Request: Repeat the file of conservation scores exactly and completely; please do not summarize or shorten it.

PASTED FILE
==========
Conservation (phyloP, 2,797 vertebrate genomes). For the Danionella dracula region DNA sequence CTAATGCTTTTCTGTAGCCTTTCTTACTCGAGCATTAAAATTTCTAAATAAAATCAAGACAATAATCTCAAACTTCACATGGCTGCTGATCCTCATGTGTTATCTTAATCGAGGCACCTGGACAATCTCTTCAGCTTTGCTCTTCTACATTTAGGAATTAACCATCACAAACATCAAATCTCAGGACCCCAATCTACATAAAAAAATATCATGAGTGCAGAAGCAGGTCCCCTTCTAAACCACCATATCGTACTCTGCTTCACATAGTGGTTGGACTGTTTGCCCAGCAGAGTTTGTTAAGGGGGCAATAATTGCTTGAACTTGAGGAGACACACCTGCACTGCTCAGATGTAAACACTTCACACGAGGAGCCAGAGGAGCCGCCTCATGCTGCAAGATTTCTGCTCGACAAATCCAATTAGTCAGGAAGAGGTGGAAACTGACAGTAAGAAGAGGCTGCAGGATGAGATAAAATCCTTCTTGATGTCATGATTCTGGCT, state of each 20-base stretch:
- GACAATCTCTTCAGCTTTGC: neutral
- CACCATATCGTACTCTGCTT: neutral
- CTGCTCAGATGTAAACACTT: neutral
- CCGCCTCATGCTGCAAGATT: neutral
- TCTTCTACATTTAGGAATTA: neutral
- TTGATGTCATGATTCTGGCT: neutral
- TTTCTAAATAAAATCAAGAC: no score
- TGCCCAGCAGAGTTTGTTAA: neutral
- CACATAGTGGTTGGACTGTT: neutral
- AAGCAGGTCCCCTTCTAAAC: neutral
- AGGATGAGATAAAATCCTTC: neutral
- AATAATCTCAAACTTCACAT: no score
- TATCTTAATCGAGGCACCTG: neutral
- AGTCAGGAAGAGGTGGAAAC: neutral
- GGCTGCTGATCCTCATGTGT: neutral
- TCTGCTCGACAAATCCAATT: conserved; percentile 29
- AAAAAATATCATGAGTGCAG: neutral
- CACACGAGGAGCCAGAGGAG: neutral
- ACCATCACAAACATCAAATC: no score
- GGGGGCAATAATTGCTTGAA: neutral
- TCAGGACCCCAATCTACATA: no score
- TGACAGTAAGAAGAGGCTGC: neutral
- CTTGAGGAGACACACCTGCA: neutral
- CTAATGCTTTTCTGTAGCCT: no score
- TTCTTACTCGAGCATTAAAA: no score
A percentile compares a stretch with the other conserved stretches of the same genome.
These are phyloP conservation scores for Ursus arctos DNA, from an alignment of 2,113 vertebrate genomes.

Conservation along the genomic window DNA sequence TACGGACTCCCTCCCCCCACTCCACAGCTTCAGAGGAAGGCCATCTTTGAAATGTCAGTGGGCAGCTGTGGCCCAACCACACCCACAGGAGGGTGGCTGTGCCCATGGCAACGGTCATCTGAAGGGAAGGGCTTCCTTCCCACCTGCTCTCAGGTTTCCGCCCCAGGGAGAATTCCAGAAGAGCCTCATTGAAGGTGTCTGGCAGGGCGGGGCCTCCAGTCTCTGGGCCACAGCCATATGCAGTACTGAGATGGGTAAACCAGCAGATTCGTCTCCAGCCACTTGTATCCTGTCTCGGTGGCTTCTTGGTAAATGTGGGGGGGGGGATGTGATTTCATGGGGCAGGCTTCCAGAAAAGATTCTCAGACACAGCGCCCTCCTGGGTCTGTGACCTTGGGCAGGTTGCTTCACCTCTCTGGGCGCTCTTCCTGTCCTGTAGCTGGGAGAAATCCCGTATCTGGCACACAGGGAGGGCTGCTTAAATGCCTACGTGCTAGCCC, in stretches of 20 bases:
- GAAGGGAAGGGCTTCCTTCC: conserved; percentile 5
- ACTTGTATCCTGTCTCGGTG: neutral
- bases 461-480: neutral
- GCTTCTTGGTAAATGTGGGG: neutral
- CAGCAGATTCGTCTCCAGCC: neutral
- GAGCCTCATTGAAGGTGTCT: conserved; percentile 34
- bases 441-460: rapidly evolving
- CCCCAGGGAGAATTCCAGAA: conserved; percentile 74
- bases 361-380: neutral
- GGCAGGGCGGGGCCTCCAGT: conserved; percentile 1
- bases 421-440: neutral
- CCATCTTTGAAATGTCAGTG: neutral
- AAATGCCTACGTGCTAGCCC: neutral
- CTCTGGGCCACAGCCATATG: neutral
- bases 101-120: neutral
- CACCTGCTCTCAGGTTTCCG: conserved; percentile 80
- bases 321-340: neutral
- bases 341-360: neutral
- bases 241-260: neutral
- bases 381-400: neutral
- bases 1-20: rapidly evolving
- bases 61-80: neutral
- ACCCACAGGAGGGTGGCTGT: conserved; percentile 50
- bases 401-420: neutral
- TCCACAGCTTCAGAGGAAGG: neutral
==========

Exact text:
Conservation (phyloP, 2,797 vertebrate genomes). For the Danionella dracula region DNA sequence CTAATGCTTTTCTGTAGCCTTTCTTACTCGAGCATTAAAATTTCTAAATAAAATCAAGACAATAATCTCAAACTTCACATGGCTGCTGATCCTCATGTGTTATCTTAATCGAGGCACCTGGACAATCTCTTCAGCTTTGCTCTTCTACATTTAGGAATTAACCATCACAAACATCAAATCTCAGGACCCCAATCTACATAAAAAAATATCATGAGTGCAGAAGCAGGTCCCCTTCTAAACCACCATATCGTACTCTGCTTCACATAGTGGTTGGACTGTTTGCCCAGCAGAGTTTGTTAAGGGGGCAATAATTGCTTGAACTTGAGGAGACACACCTGCACTGCTCAGATGTAAACACTTCACACGAGGAGCCAGAGGAGCCGCCTCATGCTGCAAGATTTCTGCTCGACAAATCCAATTAGTCAGGAAGAGGTGGAAACTGACAGTAAGAAGAGGCTGCAGGATGAGATAAAATCCTTCTTGATGTCATGATTCTGGCT, state of each 20-base stretch:
- GACAATCTCTTCAGCTTTGC: neutral
- CACCATATCGTACTCTGCTT: neutral
- CTGCTCAGATGTAAACACTT: neutral
- CCGCCTCATGCTGCAAGATT: neutral
- TCTTCTACATTTAGGAATTA: neutral
- TTGATGTCATGATTCTGGCT: neutral
- TTTCTAAATAAAATCAAGAC: no score
- TGCCCAGCAGAGTTTGTTAA: neutral
- CACATAGTGGTTGGACTGTT: neutral
- AAGCAGGTCCCCTTCTAAAC: neutral
- AGGATGAGATAAAATCCTTC: neutral
- AATAATCTCAAACTTCACAT: no score
- TATCTTAATCGAGGCACCTG: neutral
- AGTCAGGAAGAGGTGGAAAC: neutral
- GGCTGCTGATCCTCATGTGT: neutral
- TCTGCTCGACAAATCCAATT: conserved; percentile 29
- AAAAAATATCATGAGTGCAG: neutral
- CACACGAGGAGCCAGAGGAG: neutral
- ACCATCACAAACATCAAATC: no score
- GGGGGCAATAATTGCTTGAA: neutral
- TCAGGACCCCAATCTACATA: no score
- TGACAGTAAGAAGAGGCTGC: neutral
- CTTGAGGAGACACACCTGCA: neutral
- CTAATGCTTTTCTGTAGCCT: no score
- TTCTTACTCGAGCATTAAAA: no score
A percentile compares a stretch with the other conserved stretches of the same genome.
These are phyloP conservation scores for Ursus arctos DNA, from an alignment of 2,113 vertebrate genomes.

Conservation along the genomic window DNA sequence TACGGACTCCCTCCCCCCACTCCACAGCTTCAGAGGAAGGCCATCTTTGAAATGTCAGTGGGCAGCTGTGGCCCAACCACACCCACAGGAGGGTGGCTGTGCCCATGGCAACGGTCATCTGAAGGGAAGGGCTTCCTTCCCACCTGCTCTCAGGTTTCCGCCCCAGGGAGAATTCCAGAAGAGCCTCATTGAAGGTGTCTGGCAGGGCGGGGCCTCCAGTCTCTGGGCCACAGCCATATGCAGTACTGAGATGGGTAAACCAGCAGATTCGTCTCCAGCCACTTGTATCCTGTCTCGGTGGCTTCTTGGTAAATGTGGGGGGGGGGATGTGATTTCATGGGGCAGGCTTCCAGAAAAGATTCTCAGACACAGCGCCCTCCTGGGTCTGTGACCTTGGGCAGGTTGCTTCACCTCTCTGGGCGCTCTTCCTGTCCTGTAGCTGGGAGAAATCCCGTATCTGGCACACAGGGAGGGCTGCTTAAATGCCTACGTGCTAGCCC, in stretches of 20 bases:
- GAAGGGAAGGGCTTCCTTCC: conserved; percentile 5
- ACTTGTATCCTGTCTCGGTG: neutral
- bases 461-480: neutral
- GCTTCTTGGTAAATGTGGGG: neutral
- CAGCAGATTCGTCTCCAGCC: neutral
- GAGCCTCATTGAAGGTGTCT: conserved; percentile 34
- bases 441-460: rapidly evolving
- CCCCAGGGAGAATTCCAGAA: conserved; percentile 74
- bases 361-380: neutral
- GGCAGGGCGGGGCCTCCAGT: conserved; percentile 1
- bases 421-440: neutral
- CCATCTTTGAAATGTCAGTG: neutral
- AAATGCCTACGTGCTAGCCC: neutral
- CTCTGGGCCACAGCCATATG: neutral
- bases 101-120: neutral
- CACCTGCTCTCAGGTTTCCG: conserved; percentile 80
- bases 321-340: neutral
- bases 341-360: neutral
- bases 241-260: neutral
- bases 381-400: neutral
- bases 1-20: rapidly evolving
- bases 61-80: neutral
- ACCCACAGGAGGGTGGCTGT: conserved; percentile 50
- bases 401-420: neutral
- TCCACAGCTTCAGAGGAAGG: neutral